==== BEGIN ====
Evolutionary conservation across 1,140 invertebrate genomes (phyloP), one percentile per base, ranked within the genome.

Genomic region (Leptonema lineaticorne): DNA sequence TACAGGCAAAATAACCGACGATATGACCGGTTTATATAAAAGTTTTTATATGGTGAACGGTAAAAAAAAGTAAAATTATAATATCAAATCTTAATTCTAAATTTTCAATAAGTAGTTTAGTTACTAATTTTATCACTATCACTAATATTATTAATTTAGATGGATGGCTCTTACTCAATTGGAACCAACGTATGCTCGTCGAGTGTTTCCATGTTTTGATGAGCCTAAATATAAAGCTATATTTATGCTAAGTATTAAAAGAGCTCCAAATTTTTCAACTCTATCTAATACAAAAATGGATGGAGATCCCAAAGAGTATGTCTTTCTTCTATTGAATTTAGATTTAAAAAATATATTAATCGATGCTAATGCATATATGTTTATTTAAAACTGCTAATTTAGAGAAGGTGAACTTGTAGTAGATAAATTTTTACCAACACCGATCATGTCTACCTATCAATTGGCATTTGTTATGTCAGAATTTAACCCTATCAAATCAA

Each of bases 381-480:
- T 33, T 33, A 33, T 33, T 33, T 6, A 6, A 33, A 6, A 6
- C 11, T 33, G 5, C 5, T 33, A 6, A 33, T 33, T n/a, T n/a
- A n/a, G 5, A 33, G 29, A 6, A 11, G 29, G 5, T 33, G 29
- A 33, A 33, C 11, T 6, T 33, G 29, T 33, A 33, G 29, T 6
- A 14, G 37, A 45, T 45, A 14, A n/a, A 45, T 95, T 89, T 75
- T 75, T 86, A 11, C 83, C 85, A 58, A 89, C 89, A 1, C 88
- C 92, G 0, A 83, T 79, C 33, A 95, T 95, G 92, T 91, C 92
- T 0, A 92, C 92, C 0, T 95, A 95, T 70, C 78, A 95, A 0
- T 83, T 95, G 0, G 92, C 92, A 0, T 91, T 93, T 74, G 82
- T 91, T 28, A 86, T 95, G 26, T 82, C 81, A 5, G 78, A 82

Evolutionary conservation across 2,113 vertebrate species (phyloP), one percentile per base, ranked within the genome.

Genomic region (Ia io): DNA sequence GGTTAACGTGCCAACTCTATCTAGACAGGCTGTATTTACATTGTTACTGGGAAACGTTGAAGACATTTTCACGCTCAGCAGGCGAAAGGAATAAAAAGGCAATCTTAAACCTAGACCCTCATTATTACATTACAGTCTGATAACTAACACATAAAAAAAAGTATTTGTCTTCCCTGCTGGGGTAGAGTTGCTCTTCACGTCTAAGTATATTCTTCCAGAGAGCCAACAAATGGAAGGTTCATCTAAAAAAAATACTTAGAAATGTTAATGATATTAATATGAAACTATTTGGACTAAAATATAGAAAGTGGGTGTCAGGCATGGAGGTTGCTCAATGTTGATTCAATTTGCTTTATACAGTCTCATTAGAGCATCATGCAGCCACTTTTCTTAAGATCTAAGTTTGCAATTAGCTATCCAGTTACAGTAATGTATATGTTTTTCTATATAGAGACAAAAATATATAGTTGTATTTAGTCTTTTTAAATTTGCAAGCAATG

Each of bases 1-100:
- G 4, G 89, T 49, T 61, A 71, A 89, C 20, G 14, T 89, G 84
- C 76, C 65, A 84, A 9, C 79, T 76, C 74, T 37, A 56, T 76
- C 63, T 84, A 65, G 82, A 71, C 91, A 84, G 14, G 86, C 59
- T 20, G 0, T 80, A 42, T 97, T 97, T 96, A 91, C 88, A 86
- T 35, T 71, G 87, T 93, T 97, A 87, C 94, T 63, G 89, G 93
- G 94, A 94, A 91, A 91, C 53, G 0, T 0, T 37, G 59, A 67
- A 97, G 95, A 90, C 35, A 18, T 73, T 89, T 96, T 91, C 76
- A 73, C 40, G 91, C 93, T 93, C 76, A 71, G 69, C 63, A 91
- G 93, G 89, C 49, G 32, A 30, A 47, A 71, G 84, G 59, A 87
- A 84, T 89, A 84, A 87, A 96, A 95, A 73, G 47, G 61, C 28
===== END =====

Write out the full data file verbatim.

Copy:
Evolutionary conservation across 1,140 invertebrate genomes (phyloP), one percentile per base, ranked within the genome.

Genomic region (Leptonema lineaticorne): DNA sequence TACAGGCAAAATAACCGACGATATGACCGGTTTATATAAAAGTTTTTATATGGTGAACGGTAAAAAAAAGTAAAATTATAATATCAAATCTTAATTCTAAATTTTCAATAAGTAGTTTAGTTACTAATTTTATCACTATCACTAATATTATTAATTTAGATGGATGGCTCTTACTCAATTGGAACCAACGTATGCTCGTCGAGTGTTTCCATGTTTTGATGAGCCTAAATATAAAGCTATATTTATGCTAAGTATTAAAAGAGCTCCAAATTTTTCAACTCTATCTAATACAAAAATGGATGGAGATCCCAAAGAGTATGTCTTTCTTCTATTGAATTTAGATTTAAAAAATATATTAATCGATGCTAATGCATATATGTTTATTTAAAACTGCTAATTTAGAGAAGGTGAACTTGTAGTAGATAAATTTTTACCAACACCGATCATGTCTACCTATCAATTGGCATTTGTTATGTCAGAATTTAACCCTATCAAATCAA

Each of bases 381-480:
- T 33, T 33, A 33, T 33, T 33, T 6, A 6, A 33, A 6, A 6
- C 11, T 33, G 5, C 5, T 33, A 6, A 33, T 33, T n/a, T n/a
- A n/a, G 5, A 33, G 29, A 6, A 11, G 29, G 5, T 33, G 29
- A 33, A 33, C 11, T 6, T 33, G 29, T 33, A 33, G 29, T 6
- A 14, G 37, A 45, T 45, A 14, A n/a, A 45, T 95, T 89, T 75
- T 75, T 86, A 11, C 83, C 85, A 58, A 89, C 89, A 1, C 88
- C 92, G 0, A 83, T 79, C 33, A 95, T 95, G 92, T 91, C 92
- T 0, A 92, C 92, C 0, T 95, A 95, T 70, C 78, A 95, A 0
- T 83, T 95, G 0, G 92, C 92, A 0, T 91, T 93, T 74, G 82
- T 91, T 28, A 86, T 95, G 26, T 82, C 81, A 5, G 78, A 82

Evolutionary conservation across 2,113 vertebrate species (phyloP), one percentile per base, ranked within the genome.

Genomic region (Ia io): DNA sequence GGTTAACGTGCCAACTCTATCTAGACAGGCTGTATTTACATTGTTACTGGGAAACGTTGAAGACATTTTCACGCTCAGCAGGCGAAAGGAATAAAAAGGCAATCTTAAACCTAGACCCTCATTATTACATTACAGTCTGATAACTAACACATAAAAAAAAGTATTTGTCTTCCCTGCTGGGGTAGAGTTGCTCTTCACGTCTAAGTATATTCTTCCAGAGAGCCAACAAATGGAAGGTTCATCTAAAAAAAATACTTAGAAATGTTAATGATATTAATATGAAACTATTTGGACTAAAATATAGAAAGTGGGTGTCAGGCATGGAGGTTGCTCAATGTTGATTCAATTTGCTTTATACAGTCTCATTAGAGCATCATGCAGCCACTTTTCTTAAGATCTAAGTTTGCAATTAGCTATCCAGTTACAGTAATGTATATGTTTTTCTATATAGAGACAAAAATATATAGTTGTATTTAGTCTTTTTAAATTTGCAAGCAATG

Each of bases 1-100:
- G 4, G 89, T 49, T 61, A 71, A 89, C 20, G 14, T 89, G 84
- C 76, C 65, A 84, A 9, C 79, T 76, C 74, T 37, A 56, T 76
- C 63, T 84, A 65, G 82, A 71, C 91, A 84, G 14, G 86, C 59
- T 20, G 0, T 80, A 42, T 97, T 97, T 96, A 91, C 88, A 86
- T 35, T 71, G 87, T 93, T 97, A 87, C 94, T 63, G 89, G 93
- G 94, A 94, A 91, A 91, C 53, G 0, T 0, T 37, G 59, A 67
- A 97, G 95, A 90, C 35, A 18, T 73, T 89, T 96, T 91, C 76
- A 73, C 40, G 91, C 93, T 93, C 76, A 71, G 69, C 63, A 91
- G 93, G 89, C 49, G 32, A 30, A 47, A 71, G 84, G 59, A 87
- A 84, T 89, A 84, A 87, A 96, A 95, A 73, G 47, G 61, C 28